Section 1201 was mostly designed to protect publishers, who were aching to prevent illegal copying of things like movies, ebooks, and video games. However, along with other device manufacturers, wireless carriers have argued that the digital locks they place on devices, such as the ones that keep cell phones bound to a particular network, are protected by Section 1201 of the DMCA. Unlocking your phone, so the argument goes, would be “circumventing” the manufacturer’s protection measures and tantamount to a copyright violation. But advocates say that argument hasn’t aged well.
“It was passed at a time when things looked really, really different in the consumer electronics market,” says Kerry Maeve Sheehan, a repair policy lead at iFixit. “It was passed really to address issues like DVD piracy, and not to address issues like software-enabled refrigerators or internet-connected home systems. Unfortunately, the place we find ourselves in is a world where software is in everything, and software is covered by copyright law.”
In 2015, the Unlocking Consumer Choice and Wireless Competition Act made it legal for customers to unlock phones without penalty. Carriers aren’t required to make phones unlocked by default, but they do have to give customers a way to unlock them. Technically, the process is free in the US—as long as you have lots of time and patience.Pain Points
Some carriers make it relatively simple to unlock devices. Verizon says that the majority of its devices automatically unlock by default after 60 days. AT&T, on the other hand, has a checklist of requirements that customers have to meet before a phone can be unlocked. Unlocking a T-Mobile device requires its own app.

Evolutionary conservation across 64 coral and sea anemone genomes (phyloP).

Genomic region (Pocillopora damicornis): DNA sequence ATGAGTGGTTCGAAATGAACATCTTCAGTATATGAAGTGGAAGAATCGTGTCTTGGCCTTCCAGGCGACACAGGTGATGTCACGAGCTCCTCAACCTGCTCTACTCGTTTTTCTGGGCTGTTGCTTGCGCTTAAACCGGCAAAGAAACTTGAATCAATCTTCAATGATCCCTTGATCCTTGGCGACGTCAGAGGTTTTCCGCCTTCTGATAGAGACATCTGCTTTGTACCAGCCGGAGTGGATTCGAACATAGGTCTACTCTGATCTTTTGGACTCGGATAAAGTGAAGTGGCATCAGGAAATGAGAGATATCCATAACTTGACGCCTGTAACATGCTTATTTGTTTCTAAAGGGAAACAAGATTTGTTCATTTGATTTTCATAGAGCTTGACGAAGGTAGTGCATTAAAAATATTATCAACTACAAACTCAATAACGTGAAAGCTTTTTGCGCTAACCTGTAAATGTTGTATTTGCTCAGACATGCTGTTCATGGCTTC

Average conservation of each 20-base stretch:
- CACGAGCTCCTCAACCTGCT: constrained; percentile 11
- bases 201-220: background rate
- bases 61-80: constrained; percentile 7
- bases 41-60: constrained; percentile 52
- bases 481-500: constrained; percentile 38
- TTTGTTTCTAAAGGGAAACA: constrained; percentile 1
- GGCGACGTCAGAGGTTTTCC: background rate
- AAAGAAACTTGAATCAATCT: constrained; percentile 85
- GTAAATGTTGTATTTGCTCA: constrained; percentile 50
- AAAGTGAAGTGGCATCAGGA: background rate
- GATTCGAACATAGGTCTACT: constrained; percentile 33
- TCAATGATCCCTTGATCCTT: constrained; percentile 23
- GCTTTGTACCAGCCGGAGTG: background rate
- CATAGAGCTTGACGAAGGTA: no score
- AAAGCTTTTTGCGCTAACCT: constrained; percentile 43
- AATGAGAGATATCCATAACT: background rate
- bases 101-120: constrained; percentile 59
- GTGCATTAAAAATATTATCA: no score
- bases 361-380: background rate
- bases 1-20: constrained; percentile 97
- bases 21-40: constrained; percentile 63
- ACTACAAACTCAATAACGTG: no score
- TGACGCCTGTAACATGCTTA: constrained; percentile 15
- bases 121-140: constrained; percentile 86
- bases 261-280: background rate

Calls and emails to the major US carriers asking for comment went unanswered.
These restrictions don’t present much of a struggle for most people. But even a small hurdle or waiting period puts the onus of unlocking on the customer rather than on the company. That added friction makes it more of a pain to sell or gift a phone down the line.
“It’s just a massive pain for consumers,” Wiens says, adding, “There’s a really substantial cost, to the tune of hundreds of millions of dollars, to American consumers by having this default in place.”
On resell markets like Swappa, locked phones tend to sell for considerably less than unlocked phones. Customers have bought phones from second-hand stores like Goodwill, only to discover that they’re locked and basically unusable.
Economics aside, there’s an environmental impact as well. The greenest solution for dealing with an old phone is for the device to be resold and passed along to a new owner. E-waste is a massive, growing problem and device recycling is still a resource-intensive process. Recyclers have to decide whether it’s more cost effective to just scrap and recycle a device than to resell it. If there’s less demand for a locked phone (because fewer people can use it) then it’s worth less. Every additional complication like this that lowers a phone’s resale value makes it less likely that it will be reused.